To illustrate that the whole world hasn’t gone mad, here’s a nice Josh Barro post in NRO about why conservatives are nuts on the Cordoba House question. Except as a conservative he doesn’t call anyone “nuts” or accuse any of the bigots and opportunists of bigoted opportunism. Which is how it goes. Anyway, read his post.
The other thing is that over the weekend some kind of hair-splitting distinction opened up between the idea of publicly and forcefully acknowledging the legal and constitutional right of the organizers to place their community center at 51 Park Place in Lower Manhattan and supporting construction of the mosque. I sort of see what the distinction is. People have the right, legally speaking, to go stand on the sidewalk outside my office and scream obscenities at me when I go to lunch. But I really wish they wouldn’t do that, and I think sensible people would condemn the decision to behave in that manner.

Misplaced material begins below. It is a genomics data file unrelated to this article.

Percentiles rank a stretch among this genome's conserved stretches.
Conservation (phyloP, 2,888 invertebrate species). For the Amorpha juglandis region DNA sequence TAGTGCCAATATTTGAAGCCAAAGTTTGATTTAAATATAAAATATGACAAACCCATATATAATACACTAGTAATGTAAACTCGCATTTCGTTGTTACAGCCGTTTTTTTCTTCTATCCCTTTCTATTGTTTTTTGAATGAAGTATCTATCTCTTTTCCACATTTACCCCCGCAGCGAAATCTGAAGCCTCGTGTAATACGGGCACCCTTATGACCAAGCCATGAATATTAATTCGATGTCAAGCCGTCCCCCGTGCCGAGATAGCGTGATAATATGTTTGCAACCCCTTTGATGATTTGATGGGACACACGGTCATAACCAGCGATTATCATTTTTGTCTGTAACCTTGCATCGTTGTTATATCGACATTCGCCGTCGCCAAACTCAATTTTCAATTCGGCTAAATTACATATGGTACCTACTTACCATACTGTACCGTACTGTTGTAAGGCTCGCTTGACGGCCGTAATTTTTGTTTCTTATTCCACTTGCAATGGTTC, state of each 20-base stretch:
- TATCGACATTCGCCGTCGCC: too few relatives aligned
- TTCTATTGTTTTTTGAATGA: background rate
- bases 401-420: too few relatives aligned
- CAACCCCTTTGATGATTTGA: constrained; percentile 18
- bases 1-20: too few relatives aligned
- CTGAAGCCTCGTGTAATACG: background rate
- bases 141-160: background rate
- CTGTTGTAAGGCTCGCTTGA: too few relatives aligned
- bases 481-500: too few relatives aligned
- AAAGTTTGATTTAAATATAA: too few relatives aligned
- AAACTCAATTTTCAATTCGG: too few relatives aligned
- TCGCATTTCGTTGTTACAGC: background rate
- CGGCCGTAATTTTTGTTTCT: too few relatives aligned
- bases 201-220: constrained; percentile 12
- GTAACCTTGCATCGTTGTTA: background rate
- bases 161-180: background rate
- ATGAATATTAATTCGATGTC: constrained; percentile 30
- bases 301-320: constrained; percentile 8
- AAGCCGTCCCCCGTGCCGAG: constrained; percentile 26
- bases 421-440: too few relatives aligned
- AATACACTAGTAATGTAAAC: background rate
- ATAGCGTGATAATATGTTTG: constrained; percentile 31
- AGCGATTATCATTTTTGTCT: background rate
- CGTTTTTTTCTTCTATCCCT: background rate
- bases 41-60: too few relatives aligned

But when it comes to matters of religion, I think this distinction gets a bit confusing. I’m after all not a Muslim. And if pressed, I’d have to say that I think Islam is a false doctrine. It’s not the case that there’s is no God but Allah, nor is it true that Mohammed is his prophet. If everyone collectively decided that nobody should ever build a mosque anywhere again, that would be fine by me. Which is just to say that people simply don’t actively support the construction of other people’s religious monuments. Yu don’t expect Jews to stand up and applaud the construction of new Mormon temples, but I do expect them to acknowledge the right of Mormons to build temples and to stand up to demagogues who would try to abridge that right. And this is what we have going on in Lower Manhattan today. A completely legitimate undertaking that’s being stymied out of a mixture of geographical ignorance, a slanderous attribution of collective responsibility for 9/11 to all Muslims, and political opportunism. On the other side are people standing up for non-discrimination and religious freedom.
There’s no real need to introduce dozens of new layers of nuance into it.